As Vietnam strives to ensure sufficient energy sources, it has been urged by the international community to enable private investors to engage more in the country’s energy industry.
Last Wednesday, Hanoi hosted an event of high significance: the launch of the “Special Report on Global Warming of 1.5 degrees Celsius” by the Intergovernmental Panel on Climate Change (IPCC). The report was approved only a few days prior, and Vietnam was selected as the first country to share this important research.
According to the IPCC, the event was important for Vietnam, as the country is one of the countries in the world to be hit hardest by climate change. It also remains at a slow pace in reducing greenhouse gas emissions and enabling private investors to invest heavily into renewable energy (RE) projects. It is acknowledged the country can attract more of this type of investment if it removes obstructions against investors.
Caitlin Weisen, United Nations Development Programme (UNDP) country director in Vietnam, said that the country has great potential for RE. Vietnam can deploy at least 85 gigawatts (GW) of solar photovoltaic generation capacity and 21GW of wind energy generation well before 2050, showing that a low-carbon pathway is possible. The combined total technical capacity (126 GW) is an equivalence of 80 per cent of Vietnam’s total installed energy capacity by 2030 (129.5 GW).
Vietnam also boasts high potential for energy-saving of up to 7 per cent relative to business as usual, through to the year 2035. Energy efficiency (EE) measures can remove some 67 million tonnes of carbon dioxide equivalent (CO2e) by 2035 as well as deliver additional environmental benefits.
“Cutting across all climate efforts is of importance to enabling the access, contribution and involvement of the private sector,” Weisen said.
A recent UNDP survey of 13 large banks, institutions, and investors show that there is at least $10 billion readily available for investment in RE and EE in Vietnam, amounting to almost 40 per cent of the total investment required by Vietnam by 2030.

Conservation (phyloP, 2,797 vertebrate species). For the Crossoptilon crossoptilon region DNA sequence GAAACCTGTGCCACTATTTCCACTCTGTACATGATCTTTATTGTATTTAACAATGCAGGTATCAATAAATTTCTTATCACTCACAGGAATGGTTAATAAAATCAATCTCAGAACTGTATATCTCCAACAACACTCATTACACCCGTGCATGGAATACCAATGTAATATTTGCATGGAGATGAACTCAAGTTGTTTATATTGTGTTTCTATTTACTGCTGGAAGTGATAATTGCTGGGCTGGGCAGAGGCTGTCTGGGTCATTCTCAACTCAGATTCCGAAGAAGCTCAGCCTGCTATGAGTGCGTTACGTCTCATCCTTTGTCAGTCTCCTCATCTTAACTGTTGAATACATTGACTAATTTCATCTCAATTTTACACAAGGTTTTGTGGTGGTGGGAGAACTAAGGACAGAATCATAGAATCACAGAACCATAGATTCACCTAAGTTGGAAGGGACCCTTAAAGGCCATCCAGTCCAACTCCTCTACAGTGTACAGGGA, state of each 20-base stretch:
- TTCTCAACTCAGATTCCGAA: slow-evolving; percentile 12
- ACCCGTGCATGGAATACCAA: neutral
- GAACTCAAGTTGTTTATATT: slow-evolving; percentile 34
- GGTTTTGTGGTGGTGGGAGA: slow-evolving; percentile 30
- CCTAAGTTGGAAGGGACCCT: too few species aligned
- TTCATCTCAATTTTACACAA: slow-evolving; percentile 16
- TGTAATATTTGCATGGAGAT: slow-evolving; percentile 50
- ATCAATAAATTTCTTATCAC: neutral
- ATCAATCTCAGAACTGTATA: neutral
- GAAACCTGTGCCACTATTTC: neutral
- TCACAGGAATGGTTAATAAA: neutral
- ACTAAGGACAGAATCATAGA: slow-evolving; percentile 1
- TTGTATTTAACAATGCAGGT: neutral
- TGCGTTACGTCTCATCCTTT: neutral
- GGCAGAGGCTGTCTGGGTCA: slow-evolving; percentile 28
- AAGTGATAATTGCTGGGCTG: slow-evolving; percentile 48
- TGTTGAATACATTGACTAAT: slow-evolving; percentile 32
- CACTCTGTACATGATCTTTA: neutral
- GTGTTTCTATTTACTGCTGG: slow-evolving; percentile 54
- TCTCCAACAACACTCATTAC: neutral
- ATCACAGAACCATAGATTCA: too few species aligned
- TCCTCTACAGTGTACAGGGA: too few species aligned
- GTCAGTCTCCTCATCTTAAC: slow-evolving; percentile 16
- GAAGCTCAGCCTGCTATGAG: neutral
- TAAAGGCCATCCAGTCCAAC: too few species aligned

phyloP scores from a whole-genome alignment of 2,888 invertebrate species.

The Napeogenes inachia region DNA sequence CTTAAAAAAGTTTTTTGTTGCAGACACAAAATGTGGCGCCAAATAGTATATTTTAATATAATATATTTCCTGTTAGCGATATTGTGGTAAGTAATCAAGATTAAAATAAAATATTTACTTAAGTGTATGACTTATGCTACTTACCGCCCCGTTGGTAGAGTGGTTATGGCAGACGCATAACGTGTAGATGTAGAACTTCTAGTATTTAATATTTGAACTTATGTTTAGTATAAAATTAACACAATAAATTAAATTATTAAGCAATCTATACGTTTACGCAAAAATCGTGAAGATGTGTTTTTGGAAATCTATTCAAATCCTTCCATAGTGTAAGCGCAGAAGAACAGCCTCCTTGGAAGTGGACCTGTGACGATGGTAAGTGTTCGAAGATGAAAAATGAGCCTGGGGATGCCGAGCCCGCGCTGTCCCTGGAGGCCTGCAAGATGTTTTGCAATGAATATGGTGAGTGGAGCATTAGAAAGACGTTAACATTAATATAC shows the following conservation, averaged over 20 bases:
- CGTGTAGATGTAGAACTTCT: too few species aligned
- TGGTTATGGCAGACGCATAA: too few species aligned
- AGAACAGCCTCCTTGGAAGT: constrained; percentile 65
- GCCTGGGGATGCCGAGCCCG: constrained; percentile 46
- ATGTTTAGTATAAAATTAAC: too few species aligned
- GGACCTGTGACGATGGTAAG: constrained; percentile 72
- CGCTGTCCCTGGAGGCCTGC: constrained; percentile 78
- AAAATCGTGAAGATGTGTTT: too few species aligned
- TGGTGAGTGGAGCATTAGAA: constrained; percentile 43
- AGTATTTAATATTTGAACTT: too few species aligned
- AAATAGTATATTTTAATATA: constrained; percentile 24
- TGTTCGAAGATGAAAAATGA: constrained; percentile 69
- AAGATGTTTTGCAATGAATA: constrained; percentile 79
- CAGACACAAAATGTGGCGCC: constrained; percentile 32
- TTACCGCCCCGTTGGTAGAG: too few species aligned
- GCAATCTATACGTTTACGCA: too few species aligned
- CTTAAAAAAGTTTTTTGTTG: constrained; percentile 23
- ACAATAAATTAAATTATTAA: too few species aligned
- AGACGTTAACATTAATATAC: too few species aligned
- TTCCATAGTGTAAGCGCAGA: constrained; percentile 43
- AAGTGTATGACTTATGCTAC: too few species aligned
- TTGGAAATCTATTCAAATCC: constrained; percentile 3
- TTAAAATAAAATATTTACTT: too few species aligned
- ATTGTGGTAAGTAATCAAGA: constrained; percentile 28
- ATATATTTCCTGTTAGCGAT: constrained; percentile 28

“This investment is possible if the current barriers constraining such investments are addressed, especially the low price of electricity that lowers incentives for efficient use, and the existing format of power purchase agreements (PPAs) that deter investors from investing,” read a UNDP report on private funding opportunities for RE and EE investments in Vietnam, released last week.
A foreign bank representative said that it stands ready to invest $1 billion into around 10 RE projects in the country. “However, the bank’s engagement in Vietnam’s RE market is presently being prevented by PPAs that are deemed un-bankable,” the representative said.
Another bank also revealed that it has $10 billion set for RE investment loans worldwide, and would be happy to become engaged in RE investments in Vietnam. “The bank could theoretically offer up to $1 billion for Vietnam, but currently has several major concerns about the PPA framework that prevent its full engagement,” a bank source said.
A third bank also stated that if the regulatory framework was simplified it could provide $500 million annually for RE and EE in Vietnam’s state-owned enterprises through concessional loans, as well as provide another $500 million annually for project preparation. “However, Vietnam’s Law on Public Investment procedures are too long – larger projects may take several years to develop during which time procedures may change,” the bank’s spokesperson said. “Moreover, flexible credit lines related to RE/EE are effectively not allowed since most RE projects have to be approved by the prime minister, which further complicates lending.”
The Ministry of Industry and Trade (MoIT) has approved over 70 new solar power projects to be put into operation before June 2019, with a total designed capacity of over 3,000 megawatts (MW).
According to pan-Asia consulting firm Dezan Shira & Associates, as of July, solar power projects with a total capacity of 12,600MW were in the pre-investment phase, while 1,430MW was in the development and feasibility phase. Around 1,000MW is under construction, while only 8MW is currently in the operating stage. Also, 748 solar roof-top projects were in operation with a total capacity of 11.55MW.
Last year the Vietnamese government issued Decree No.11/2017/QD-TTg on mechanisms for encouraging the development of solar power in Vietnam, offering a feed-in-tariff (FiT) for utility solar power plants of 9.35 US cents per kilowatt an hour (kWh) for 20 years. The FiT will be applicable for projects beginning operations before June 30, 2019, except for those in the south-central province of Ninh Thuan, which have a 2020 deadline.
Currently the FiT for wind power is set by the Vietnamese government at 7.8 US cents per kWh. However, this price will be increased to 8.5 US cents as November 1.